Prayer Means Action

From Jon Tyson, Unsplash

Everyone should hesitate before they pray for something if they are not willing to take some sort of action to help answer that prayer.

If I pray for my friend who’s sick—that God would comfort them and help them feel less alone—but I am unwilling to take action on that prayer, I am making a mockery of prayer.

In a previous post I mentioned that if you are someone who offers “thoughts and prayers” for the gun crisis in America, but aren’t lifting a “damn finger,” then God isn’t listening to those prayers.

Yes, the language is intense, but “lifting a damn finger” isn’t synonymous with becoming an activist.

What it means for you to lift a finger is going to look a lot different than what it takes for, say, Senator Cruz or Governor Abbott to lift a finger. Moreover, the intensity of hypocrisy of someone like Cruz or Abbott to say “Our thoughts and prayers are with…” and then do nothing is vastly higher than the level of hypocrisy of the average citizen who says “Thoughts and prayers” and then does nothing.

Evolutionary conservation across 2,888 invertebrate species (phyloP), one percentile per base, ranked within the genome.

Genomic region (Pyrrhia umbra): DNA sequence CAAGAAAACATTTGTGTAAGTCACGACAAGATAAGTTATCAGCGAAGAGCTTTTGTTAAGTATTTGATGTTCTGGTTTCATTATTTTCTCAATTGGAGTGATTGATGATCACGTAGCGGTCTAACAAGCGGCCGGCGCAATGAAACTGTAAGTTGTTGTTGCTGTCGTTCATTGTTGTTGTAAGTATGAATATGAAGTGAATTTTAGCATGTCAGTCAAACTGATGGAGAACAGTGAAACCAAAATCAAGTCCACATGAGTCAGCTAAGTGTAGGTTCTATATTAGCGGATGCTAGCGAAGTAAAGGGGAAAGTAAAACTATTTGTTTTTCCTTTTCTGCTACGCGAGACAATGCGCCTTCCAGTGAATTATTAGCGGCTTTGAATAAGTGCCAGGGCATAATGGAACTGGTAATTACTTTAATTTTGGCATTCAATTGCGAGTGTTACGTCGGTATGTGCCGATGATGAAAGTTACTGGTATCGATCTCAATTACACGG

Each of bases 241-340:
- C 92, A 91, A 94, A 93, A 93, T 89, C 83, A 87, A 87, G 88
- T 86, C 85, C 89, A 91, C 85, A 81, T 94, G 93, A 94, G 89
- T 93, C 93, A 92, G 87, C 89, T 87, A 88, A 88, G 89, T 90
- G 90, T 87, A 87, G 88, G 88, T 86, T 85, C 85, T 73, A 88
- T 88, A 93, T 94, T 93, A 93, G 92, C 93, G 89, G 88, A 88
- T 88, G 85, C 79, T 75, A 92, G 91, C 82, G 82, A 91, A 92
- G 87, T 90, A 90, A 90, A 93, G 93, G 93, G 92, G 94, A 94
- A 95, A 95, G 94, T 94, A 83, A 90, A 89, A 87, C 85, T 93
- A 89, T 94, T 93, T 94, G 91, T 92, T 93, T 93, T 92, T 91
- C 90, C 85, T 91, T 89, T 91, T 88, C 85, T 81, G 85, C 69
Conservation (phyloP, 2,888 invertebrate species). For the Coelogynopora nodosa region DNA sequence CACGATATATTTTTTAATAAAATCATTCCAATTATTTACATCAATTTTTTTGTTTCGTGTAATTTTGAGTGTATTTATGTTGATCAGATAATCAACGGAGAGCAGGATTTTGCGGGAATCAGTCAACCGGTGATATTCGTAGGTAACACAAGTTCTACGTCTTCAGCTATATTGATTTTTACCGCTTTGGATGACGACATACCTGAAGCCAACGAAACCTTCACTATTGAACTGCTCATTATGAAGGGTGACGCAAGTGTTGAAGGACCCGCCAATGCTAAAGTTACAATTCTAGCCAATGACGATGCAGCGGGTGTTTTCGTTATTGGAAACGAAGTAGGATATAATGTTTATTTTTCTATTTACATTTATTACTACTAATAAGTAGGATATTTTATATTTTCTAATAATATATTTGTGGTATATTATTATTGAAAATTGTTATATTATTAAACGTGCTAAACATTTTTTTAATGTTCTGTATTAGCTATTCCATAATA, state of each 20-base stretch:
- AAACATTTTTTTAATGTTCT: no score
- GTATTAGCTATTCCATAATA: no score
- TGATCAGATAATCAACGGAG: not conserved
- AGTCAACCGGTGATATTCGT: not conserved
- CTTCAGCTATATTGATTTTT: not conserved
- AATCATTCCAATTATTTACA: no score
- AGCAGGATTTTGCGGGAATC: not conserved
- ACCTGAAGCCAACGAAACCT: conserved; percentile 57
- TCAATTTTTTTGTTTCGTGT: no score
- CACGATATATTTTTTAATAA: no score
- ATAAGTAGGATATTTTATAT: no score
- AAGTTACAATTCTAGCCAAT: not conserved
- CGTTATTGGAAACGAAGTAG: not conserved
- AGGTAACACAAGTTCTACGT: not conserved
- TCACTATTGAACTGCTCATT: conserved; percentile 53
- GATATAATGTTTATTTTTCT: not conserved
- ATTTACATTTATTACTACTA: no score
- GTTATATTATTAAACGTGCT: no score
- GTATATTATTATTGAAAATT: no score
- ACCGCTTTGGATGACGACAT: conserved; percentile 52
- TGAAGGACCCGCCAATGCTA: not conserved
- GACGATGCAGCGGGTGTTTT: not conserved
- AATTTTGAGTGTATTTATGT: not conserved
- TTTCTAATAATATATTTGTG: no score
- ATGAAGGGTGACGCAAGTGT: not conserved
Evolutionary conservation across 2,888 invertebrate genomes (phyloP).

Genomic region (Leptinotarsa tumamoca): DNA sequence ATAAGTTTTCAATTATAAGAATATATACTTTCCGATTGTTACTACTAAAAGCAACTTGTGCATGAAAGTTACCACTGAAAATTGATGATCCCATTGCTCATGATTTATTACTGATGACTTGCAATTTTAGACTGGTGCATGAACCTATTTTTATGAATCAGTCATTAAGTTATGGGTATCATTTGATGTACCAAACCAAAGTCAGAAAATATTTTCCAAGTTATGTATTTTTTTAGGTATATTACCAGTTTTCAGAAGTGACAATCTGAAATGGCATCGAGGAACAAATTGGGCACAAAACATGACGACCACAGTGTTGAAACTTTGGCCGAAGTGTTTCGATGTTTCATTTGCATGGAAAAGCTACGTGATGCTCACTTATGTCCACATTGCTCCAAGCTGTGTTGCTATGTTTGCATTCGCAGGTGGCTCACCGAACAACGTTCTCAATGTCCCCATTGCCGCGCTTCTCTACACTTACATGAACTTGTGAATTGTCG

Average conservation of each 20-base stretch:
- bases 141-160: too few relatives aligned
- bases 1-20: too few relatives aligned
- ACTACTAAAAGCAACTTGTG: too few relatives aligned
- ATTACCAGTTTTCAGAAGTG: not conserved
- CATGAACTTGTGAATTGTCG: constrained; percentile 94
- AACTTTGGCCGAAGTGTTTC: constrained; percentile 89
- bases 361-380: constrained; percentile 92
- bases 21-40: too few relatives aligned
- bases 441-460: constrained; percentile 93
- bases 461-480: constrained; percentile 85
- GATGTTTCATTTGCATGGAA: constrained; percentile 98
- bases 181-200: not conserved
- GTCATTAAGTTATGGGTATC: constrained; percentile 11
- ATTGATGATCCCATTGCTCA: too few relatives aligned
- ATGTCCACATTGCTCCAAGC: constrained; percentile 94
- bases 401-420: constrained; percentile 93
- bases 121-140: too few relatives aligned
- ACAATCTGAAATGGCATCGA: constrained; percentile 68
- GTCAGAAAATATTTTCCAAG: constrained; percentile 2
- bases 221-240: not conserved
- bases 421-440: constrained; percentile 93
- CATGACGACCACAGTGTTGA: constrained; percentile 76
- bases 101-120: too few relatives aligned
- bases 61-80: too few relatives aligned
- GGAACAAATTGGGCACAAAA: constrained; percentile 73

Every American citizen is responsible for who they vote for; responsible for how they handle gun storage; or talk about mental health. Every citizen can use dead-simple tools like or RESIST to make the step of contacting your representatives super simple.

We can’t all care for every topic all of the time. That’s exhausting and impossible. What I am suggesting, however, is for each of us to be more thoughtful in our prayer lives. We should be cautious of praying for problems we’re not currently capable of being part of the solution for.

Anthony Parrott

Anthony Parrott

Washington, DC